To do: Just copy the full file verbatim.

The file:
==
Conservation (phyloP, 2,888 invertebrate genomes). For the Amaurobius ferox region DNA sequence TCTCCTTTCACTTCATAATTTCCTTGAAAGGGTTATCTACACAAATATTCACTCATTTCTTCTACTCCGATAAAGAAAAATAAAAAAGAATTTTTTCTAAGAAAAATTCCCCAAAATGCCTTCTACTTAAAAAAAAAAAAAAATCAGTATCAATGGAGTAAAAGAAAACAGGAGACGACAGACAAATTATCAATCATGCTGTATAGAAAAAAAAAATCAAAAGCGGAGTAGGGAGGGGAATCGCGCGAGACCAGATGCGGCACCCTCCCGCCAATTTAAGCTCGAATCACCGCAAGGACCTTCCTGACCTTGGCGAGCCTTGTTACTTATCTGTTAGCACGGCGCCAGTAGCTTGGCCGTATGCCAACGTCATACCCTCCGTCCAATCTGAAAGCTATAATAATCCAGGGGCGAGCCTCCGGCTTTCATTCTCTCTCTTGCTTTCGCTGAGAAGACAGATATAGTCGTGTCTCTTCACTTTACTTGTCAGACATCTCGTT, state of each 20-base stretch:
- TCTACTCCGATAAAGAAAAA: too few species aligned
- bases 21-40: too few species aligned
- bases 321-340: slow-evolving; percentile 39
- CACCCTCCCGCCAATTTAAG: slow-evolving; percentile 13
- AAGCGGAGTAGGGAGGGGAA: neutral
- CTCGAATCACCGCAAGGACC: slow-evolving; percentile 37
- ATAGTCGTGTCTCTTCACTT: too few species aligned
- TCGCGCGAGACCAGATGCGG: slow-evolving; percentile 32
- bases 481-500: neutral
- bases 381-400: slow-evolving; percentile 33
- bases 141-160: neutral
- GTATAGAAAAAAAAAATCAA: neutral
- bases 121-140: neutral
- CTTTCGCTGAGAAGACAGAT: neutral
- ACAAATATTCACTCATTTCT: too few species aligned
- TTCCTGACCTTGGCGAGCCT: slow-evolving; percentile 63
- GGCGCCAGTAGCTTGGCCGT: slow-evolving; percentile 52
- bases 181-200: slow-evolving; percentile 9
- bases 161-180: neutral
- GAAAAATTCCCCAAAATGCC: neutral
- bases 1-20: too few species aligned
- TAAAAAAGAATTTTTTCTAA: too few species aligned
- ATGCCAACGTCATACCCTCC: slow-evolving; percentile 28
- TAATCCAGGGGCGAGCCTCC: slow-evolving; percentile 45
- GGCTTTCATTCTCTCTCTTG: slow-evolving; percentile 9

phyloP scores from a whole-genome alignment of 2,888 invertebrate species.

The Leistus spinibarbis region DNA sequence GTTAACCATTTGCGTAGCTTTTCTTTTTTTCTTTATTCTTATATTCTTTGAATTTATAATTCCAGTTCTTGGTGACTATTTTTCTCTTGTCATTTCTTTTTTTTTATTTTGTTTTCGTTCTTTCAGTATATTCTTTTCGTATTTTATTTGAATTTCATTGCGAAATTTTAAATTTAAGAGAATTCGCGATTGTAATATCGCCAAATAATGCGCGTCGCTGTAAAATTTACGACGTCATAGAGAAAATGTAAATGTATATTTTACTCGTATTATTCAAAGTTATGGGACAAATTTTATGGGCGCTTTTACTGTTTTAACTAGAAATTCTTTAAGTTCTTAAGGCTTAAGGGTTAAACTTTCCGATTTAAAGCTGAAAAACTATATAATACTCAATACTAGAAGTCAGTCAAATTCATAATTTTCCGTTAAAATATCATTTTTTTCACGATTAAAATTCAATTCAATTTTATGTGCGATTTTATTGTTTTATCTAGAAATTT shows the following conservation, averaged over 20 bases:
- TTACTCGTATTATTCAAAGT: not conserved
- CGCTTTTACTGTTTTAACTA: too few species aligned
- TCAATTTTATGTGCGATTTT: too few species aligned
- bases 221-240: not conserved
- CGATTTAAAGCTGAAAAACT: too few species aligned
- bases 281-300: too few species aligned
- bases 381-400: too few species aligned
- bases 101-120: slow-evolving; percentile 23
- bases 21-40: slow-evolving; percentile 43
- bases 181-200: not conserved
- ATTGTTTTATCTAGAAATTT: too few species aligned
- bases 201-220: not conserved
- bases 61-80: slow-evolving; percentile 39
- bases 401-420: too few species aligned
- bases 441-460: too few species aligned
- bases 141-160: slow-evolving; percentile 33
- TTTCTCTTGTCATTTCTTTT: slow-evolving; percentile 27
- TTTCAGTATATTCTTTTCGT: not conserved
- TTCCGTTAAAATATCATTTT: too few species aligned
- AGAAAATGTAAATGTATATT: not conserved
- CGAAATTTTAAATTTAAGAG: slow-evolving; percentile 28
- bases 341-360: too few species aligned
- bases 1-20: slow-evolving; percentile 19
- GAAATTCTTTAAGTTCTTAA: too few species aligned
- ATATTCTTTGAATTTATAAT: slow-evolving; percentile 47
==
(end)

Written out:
Conservation (phyloP, 2,888 invertebrate genomes). For the Amaurobius ferox region DNA sequence TCTCCTTTCACTTCATAATTTCCTTGAAAGGGTTATCTACACAAATATTCACTCATTTCTTCTACTCCGATAAAGAAAAATAAAAAAGAATTTTTTCTAAGAAAAATTCCCCAAAATGCCTTCTACTTAAAAAAAAAAAAAAATCAGTATCAATGGAGTAAAAGAAAACAGGAGACGACAGACAAATTATCAATCATGCTGTATAGAAAAAAAAAATCAAAAGCGGAGTAGGGAGGGGAATCGCGCGAGACCAGATGCGGCACCCTCCCGCCAATTTAAGCTCGAATCACCGCAAGGACCTTCCTGACCTTGGCGAGCCTTGTTACTTATCTGTTAGCACGGCGCCAGTAGCTTGGCCGTATGCCAACGTCATACCCTCCGTCCAATCTGAAAGCTATAATAATCCAGGGGCGAGCCTCCGGCTTTCATTCTCTCTCTTGCTTTCGCTGAGAAGACAGATATAGTCGTGTCTCTTCACTTTACTTGTCAGACATCTCGTT, state of each 20-base stretch:
- TCTACTCCGATAAAGAAAAA: too few species aligned
- bases 21-40: too few species aligned
- bases 321-340: slow-evolving; percentile 39
- CACCCTCCCGCCAATTTAAG: slow-evolving; percentile 13
- AAGCGGAGTAGGGAGGGGAA: neutral
- CTCGAATCACCGCAAGGACC: slow-evolving; percentile 37
- ATAGTCGTGTCTCTTCACTT: too few species aligned
- TCGCGCGAGACCAGATGCGG: slow-evolving; percentile 32
- bases 481-500: neutral
- bases 381-400: slow-evolving; percentile 33
- bases 141-160: neutral
- GTATAGAAAAAAAAAATCAA: neutral
- bases 121-140: neutral
- CTTTCGCTGAGAAGACAGAT: neutral
- ACAAATATTCACTCATTTCT: too few species aligned
- TTCCTGACCTTGGCGAGCCT: slow-evolving; percentile 63
- GGCGCCAGTAGCTTGGCCGT: slow-evolving; percentile 52
- bases 181-200: slow-evolving; percentile 9
- bases 161-180: neutral
- GAAAAATTCCCCAAAATGCC: neutral
- bases 1-20: too few species aligned
- TAAAAAAGAATTTTTTCTAA: too few species aligned
- ATGCCAACGTCATACCCTCC: slow-evolving; percentile 28
- TAATCCAGGGGCGAGCCTCC: slow-evolving; percentile 45
- GGCTTTCATTCTCTCTCTTG: slow-evolving; percentile 9

phyloP scores from a whole-genome alignment of 2,888 invertebrate species.

The Leistus spinibarbis region DNA sequence GTTAACCATTTGCGTAGCTTTTCTTTTTTTCTTTATTCTTATATTCTTTGAATTTATAATTCCAGTTCTTGGTGACTATTTTTCTCTTGTCATTTCTTTTTTTTTATTTTGTTTTCGTTCTTTCAGTATATTCTTTTCGTATTTTATTTGAATTTCATTGCGAAATTTTAAATTTAAGAGAATTCGCGATTGTAATATCGCCAAATAATGCGCGTCGCTGTAAAATTTACGACGTCATAGAGAAAATGTAAATGTATATTTTACTCGTATTATTCAAAGTTATGGGACAAATTTTATGGGCGCTTTTACTGTTTTAACTAGAAATTCTTTAAGTTCTTAAGGCTTAAGGGTTAAACTTTCCGATTTAAAGCTGAAAAACTATATAATACTCAATACTAGAAGTCAGTCAAATTCATAATTTTCCGTTAAAATATCATTTTTTTCACGATTAAAATTCAATTCAATTTTATGTGCGATTTTATTGTTTTATCTAGAAATTT shows the following conservation, averaged over 20 bases:
- TTACTCGTATTATTCAAAGT: not conserved
- CGCTTTTACTGTTTTAACTA: too few species aligned
- TCAATTTTATGTGCGATTTT: too few species aligned
- bases 221-240: not conserved
- CGATTTAAAGCTGAAAAACT: too few species aligned
- bases 281-300: too few species aligned
- bases 381-400: too few species aligned
- bases 101-120: slow-evolving; percentile 23
- bases 21-40: slow-evolving; percentile 43
- bases 181-200: not conserved
- ATTGTTTTATCTAGAAATTT: too few species aligned
- bases 201-220: not conserved
- bases 61-80: slow-evolving; percentile 39
- bases 401-420: too few species aligned
- bases 441-460: too few species aligned
- bases 141-160: slow-evolving; percentile 33
- TTTCTCTTGTCATTTCTTTT: slow-evolving; percentile 27
- TTTCAGTATATTCTTTTCGT: not conserved
- TTCCGTTAAAATATCATTTT: too few species aligned
- AGAAAATGTAAATGTATATT: not conserved
- CGAAATTTTAAATTTAAGAG: slow-evolving; percentile 28
- bases 341-360: too few species aligned
- bases 1-20: slow-evolving; percentile 19
- GAAATTCTTTAAGTTCTTAA: too few species aligned
- ATATTCTTTGAATTTATAAT: slow-evolving; percentile 47